Calman, L., Beaver, K, Hind, D. and Lloyd-Jones, M. (2009) 4267 What is the best way to follow-up lung cancer patients? Findings from a systematic review and the development of a new model of care. European Journal of Cancer Supplements, 7 (2). p. 257. ISSN 13596349
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Official URL: http://dx.doi.org/10.1016/S1359-6349(09)70884-5
Background: The burden of illness is high for lung cancer patients, carers and society. Follow-up interventions may be able to support patients living with lung cancer and improve survival. The aim of this review was to examine the evidence for the effectiveness of intensive follow-up of patients with lung cancer. This review is the first step in the development of a new model of service delivery for lung cancer patients utilising the Medical Research Council (UK) guidance for the development of complex interventions.
Material and Methods: Data sources: English language observational studies and randomised clinical trials (RCTs) were retrieved from electronic databases (Ovid Medline, Embase, PsychINFO, CINAHL, British Nursing
Index, Cochrane Library and National Research Register). If there was more than one study with like populations, interventions and outcomes, the relevant data were statistically synthesised. Time to event data were
synthesised using hazard ratios (HR) and 95% confidence intervals.
Results: Nine studies that examined the role of intensive follow-up for lung cancer patients were included in the review (eight observational studies and one RCT). This meta-analysis shows that there is a trend for intensive
follow-up to improve survival in patients with lung cancer, although this result is not statistically significant for the curative treatment intent group
(HR 0.82, CI 0.64−1.05) or the palliative treatment group (HR 0.69, CI 0.46−1.04). There is a statistically significant difference in survival for patients with potentially resectable NSCLC with asymptomatic recurrence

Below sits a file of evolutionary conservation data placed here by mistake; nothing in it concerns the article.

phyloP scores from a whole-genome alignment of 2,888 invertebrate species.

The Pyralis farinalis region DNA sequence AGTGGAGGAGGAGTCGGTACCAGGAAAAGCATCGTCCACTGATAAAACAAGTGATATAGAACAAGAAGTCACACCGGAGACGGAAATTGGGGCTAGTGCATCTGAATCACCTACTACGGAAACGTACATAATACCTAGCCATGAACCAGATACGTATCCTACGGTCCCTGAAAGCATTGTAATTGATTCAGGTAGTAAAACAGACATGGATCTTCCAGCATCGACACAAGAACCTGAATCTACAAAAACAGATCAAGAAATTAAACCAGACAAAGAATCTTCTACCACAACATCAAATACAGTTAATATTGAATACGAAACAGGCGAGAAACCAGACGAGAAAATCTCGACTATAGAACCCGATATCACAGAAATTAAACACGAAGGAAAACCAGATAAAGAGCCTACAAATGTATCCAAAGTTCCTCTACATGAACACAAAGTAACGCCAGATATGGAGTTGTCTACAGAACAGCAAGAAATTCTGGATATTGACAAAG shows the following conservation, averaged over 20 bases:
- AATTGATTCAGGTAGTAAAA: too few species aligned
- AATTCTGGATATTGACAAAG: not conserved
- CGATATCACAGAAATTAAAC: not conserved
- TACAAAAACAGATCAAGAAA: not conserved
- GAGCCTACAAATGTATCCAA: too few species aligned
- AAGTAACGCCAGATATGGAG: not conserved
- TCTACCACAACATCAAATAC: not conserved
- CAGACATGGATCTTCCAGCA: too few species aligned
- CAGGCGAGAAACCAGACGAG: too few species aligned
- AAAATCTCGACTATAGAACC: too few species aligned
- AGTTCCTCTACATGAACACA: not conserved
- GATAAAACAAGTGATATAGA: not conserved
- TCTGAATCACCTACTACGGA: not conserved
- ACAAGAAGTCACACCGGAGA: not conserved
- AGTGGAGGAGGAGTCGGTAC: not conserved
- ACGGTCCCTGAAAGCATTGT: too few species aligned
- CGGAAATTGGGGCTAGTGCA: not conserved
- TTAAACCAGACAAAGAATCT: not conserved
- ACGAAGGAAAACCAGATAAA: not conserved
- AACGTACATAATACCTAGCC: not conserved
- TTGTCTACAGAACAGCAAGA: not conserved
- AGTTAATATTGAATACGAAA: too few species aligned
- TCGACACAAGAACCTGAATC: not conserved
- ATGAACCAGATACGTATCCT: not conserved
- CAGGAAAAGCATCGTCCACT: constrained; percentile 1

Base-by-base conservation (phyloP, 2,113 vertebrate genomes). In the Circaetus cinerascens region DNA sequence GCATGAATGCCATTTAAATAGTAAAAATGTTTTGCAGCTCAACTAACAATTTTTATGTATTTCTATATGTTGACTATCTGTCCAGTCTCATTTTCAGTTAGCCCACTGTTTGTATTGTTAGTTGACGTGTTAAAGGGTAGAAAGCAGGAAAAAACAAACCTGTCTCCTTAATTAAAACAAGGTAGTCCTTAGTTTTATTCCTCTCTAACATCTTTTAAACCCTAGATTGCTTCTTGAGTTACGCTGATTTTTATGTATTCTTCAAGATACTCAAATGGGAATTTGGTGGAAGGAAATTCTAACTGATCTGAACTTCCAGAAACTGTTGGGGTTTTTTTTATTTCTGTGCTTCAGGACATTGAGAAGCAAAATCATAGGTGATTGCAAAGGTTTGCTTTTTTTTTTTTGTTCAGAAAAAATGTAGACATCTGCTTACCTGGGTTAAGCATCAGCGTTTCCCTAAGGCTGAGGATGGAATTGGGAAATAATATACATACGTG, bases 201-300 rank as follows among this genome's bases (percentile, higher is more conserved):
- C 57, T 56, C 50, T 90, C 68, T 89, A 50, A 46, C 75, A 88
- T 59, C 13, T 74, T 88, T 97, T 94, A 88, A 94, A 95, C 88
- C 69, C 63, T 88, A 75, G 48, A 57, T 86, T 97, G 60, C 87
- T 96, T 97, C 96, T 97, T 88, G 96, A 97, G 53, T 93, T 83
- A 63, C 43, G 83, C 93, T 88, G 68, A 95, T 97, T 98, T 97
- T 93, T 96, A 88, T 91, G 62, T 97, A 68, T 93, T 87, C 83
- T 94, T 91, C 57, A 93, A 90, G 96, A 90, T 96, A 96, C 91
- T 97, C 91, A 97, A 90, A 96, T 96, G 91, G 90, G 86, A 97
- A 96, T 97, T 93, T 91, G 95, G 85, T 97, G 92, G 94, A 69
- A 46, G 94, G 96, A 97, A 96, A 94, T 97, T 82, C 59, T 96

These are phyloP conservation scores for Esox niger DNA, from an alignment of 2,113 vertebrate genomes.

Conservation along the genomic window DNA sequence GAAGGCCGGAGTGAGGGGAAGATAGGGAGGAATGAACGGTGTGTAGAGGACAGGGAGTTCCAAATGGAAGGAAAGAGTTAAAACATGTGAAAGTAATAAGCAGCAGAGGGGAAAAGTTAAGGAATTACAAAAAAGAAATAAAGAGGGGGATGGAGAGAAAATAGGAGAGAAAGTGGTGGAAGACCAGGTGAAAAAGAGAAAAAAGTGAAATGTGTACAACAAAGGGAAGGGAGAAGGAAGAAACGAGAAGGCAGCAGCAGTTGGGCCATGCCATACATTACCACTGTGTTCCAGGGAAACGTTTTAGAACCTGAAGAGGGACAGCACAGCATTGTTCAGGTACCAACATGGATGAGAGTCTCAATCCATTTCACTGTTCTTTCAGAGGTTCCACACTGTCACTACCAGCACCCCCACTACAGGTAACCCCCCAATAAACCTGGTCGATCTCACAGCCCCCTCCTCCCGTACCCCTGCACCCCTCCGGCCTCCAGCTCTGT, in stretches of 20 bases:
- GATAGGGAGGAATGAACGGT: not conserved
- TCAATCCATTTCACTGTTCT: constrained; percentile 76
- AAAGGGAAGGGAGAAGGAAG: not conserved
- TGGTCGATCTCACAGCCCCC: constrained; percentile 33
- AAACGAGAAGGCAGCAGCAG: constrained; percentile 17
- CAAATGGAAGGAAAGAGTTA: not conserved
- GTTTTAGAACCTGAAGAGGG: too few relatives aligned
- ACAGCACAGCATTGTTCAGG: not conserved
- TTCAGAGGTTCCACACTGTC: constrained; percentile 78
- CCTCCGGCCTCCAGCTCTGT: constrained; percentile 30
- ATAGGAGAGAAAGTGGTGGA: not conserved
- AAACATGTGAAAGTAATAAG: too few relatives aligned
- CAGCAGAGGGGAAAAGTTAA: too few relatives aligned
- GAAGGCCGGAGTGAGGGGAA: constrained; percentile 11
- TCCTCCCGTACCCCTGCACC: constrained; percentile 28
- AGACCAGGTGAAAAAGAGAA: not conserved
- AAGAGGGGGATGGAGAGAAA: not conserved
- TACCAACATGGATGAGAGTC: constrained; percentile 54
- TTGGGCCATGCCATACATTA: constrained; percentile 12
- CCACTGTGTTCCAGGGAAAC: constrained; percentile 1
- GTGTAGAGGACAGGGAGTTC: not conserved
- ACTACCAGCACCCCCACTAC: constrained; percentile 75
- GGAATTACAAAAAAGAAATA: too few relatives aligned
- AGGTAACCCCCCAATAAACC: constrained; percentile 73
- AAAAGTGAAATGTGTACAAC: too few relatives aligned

(HR 0.59, CI 0.48−0.72), although this is complicated by lead time bias.
Conclusion: There is no evidence that intensive follow-up of lung cancer patients improves survival compared to standard or less intensive follow-up. However, because this finding is based on observational studies with potential for bias, further evidence, ideally from RCTs, is needed. The review identified limited reporting of patient centered outcomes. Further research is required to explore patient-centered outcomes of follow-up such as quality of life and satisfaction. The second phase of this research is underway exploring patients', professionals' and carers' views of follow-up care to develop an intervention that can be tested in a clinical trial. The findings of this review will be discussed in the context of this ongoing research and the development of a new nurse led intervention for the follow-up of lung cancer patients.
|Additional Information:||Academic abstract|
|Subjects:||B - Subjects allied to medicine > B700 - Nursing|
|Schools:||Faculty of Health and Wellbeing > School of Health Sciences|
|Deposited By:||Simone Finley|
|Deposited On:||14 Nov 2014 11:29|
|Last Modified:||20 Oct 2016 15:47|
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